The Snowy Day in Art Class

Kent Elementary School Art Teacher Rachel Berry picked the perfect week for her lesson on perspective. 

On a day between snowstorms, she asked the first graders to create a picture of someone walking through the snow and leaving footprints, just like the classic illustrations in “The Snowy Day,” by Ezra Jack Keats.  

“Look at the footprints,” Berry said. “What is happening to the size of them? As they get smaller, they look farther away.”   Teaching students perspective 

Berry showed the youngsters from Rissa Cutler’s class how to use simple shapes to make people. Then she showed them how to make the line of shrinking footsteps in the snow.  

“Just make ovals for the footprints, and make them smaller as you go,” Berry said.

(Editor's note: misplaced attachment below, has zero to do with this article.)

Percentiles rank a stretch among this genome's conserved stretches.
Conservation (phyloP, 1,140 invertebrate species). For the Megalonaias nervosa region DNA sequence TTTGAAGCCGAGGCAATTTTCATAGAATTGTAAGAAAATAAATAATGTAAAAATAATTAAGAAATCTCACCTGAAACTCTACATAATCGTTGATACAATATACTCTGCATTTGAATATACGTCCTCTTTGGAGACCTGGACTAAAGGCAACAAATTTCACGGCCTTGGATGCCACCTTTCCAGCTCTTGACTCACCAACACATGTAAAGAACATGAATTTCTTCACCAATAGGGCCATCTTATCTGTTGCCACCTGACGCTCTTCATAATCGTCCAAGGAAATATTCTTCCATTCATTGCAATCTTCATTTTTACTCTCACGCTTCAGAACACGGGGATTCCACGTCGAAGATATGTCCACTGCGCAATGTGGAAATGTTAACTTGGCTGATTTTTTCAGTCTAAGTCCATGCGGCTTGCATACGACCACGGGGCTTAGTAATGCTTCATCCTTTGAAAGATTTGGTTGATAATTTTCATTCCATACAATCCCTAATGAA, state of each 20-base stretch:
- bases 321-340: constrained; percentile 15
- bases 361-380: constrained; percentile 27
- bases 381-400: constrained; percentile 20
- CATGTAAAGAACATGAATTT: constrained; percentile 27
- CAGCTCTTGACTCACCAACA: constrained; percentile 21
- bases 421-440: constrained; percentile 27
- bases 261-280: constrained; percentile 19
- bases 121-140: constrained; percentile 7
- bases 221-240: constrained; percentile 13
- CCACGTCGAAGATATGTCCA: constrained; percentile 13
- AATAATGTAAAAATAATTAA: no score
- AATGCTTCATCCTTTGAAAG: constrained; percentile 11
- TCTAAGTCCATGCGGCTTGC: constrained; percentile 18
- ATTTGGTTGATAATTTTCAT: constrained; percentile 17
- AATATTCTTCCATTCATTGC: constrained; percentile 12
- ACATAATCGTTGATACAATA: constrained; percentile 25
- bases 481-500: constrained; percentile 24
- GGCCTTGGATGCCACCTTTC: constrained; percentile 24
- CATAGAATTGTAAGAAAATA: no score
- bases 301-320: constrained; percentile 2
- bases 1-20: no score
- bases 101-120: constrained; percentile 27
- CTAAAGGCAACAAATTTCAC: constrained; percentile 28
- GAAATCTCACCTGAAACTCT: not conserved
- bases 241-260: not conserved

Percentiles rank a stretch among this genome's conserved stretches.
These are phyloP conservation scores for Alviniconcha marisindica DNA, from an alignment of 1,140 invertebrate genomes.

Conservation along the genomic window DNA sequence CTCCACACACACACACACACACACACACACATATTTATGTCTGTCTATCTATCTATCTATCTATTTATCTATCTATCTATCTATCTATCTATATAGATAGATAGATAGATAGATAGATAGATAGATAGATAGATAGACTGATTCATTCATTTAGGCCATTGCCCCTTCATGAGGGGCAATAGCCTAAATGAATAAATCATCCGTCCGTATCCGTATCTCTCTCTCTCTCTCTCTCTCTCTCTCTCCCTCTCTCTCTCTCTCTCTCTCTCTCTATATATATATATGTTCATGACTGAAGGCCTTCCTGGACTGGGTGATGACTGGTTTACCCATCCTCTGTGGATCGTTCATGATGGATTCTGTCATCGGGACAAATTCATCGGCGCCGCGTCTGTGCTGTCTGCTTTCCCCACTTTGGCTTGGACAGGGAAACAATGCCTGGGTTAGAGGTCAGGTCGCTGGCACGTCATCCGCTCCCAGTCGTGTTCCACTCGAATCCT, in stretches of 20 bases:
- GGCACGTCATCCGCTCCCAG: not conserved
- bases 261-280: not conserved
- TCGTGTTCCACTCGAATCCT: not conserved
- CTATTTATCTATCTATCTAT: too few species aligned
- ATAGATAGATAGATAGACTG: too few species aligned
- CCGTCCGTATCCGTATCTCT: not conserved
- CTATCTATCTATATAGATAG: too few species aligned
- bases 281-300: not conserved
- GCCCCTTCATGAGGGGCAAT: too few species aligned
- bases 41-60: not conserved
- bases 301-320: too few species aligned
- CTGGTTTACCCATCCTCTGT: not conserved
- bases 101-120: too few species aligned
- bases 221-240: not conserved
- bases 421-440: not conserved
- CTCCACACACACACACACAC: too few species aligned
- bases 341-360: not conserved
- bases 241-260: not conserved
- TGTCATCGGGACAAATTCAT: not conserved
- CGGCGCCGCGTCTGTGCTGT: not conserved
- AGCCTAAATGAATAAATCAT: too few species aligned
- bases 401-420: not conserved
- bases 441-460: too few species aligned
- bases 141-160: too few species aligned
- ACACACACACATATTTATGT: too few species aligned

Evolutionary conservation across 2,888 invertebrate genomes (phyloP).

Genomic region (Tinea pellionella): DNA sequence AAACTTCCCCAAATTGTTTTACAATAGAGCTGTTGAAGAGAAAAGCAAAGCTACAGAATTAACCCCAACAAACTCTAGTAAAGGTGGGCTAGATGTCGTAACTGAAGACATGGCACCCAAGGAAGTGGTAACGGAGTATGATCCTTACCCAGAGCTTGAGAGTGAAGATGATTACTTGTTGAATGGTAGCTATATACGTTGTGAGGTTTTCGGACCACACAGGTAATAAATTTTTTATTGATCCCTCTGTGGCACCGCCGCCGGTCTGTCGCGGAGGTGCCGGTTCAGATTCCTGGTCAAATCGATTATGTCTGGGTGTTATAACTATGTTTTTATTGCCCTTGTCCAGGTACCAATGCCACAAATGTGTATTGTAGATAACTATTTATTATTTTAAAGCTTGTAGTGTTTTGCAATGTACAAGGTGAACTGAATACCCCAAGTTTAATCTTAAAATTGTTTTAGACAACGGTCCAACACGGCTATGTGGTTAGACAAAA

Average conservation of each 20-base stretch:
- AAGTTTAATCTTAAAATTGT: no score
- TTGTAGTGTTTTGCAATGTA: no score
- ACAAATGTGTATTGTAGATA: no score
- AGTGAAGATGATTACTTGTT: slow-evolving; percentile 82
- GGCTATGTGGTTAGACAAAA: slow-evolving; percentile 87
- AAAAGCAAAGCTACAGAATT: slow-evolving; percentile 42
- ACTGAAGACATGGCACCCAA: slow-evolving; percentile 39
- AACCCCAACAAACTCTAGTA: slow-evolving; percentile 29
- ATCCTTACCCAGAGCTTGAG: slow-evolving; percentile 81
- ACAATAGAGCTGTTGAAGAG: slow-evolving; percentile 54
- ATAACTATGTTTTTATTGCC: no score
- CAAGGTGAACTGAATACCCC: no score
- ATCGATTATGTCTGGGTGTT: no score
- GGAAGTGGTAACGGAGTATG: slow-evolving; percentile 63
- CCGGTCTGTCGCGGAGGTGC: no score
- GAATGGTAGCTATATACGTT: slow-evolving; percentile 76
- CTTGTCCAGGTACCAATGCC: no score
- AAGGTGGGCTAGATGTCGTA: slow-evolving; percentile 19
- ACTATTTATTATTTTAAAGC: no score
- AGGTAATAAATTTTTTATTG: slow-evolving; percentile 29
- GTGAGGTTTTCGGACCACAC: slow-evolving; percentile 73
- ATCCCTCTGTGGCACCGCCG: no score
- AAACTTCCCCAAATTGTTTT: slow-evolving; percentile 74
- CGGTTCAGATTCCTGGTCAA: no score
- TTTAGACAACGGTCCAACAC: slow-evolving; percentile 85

The aim of Berry’s lesson was to teach children about optical illusions and perspective, but the first graders seemed especially interested in the people they were drawing.   

“I’m drawing my big sister,” Kiley said. “Then I’m going to draw a person rolling a snowball to make a snowman.”  

“I am drawing two robots and a friend for the robots,” said Anthony.  

“In my picture, I’m drawing me and my mom, and we are holding hands,” said Lena. “We are wearing matching gloves.” 

“Where are the footprints?” their teacher asked when she came to their table.  

With prompting from Berry, the young artists each made trails of footprints that got smaller as they inched through the snow to the horizon.   

“Look, we came from far away,” Lena said, when her footprints were done.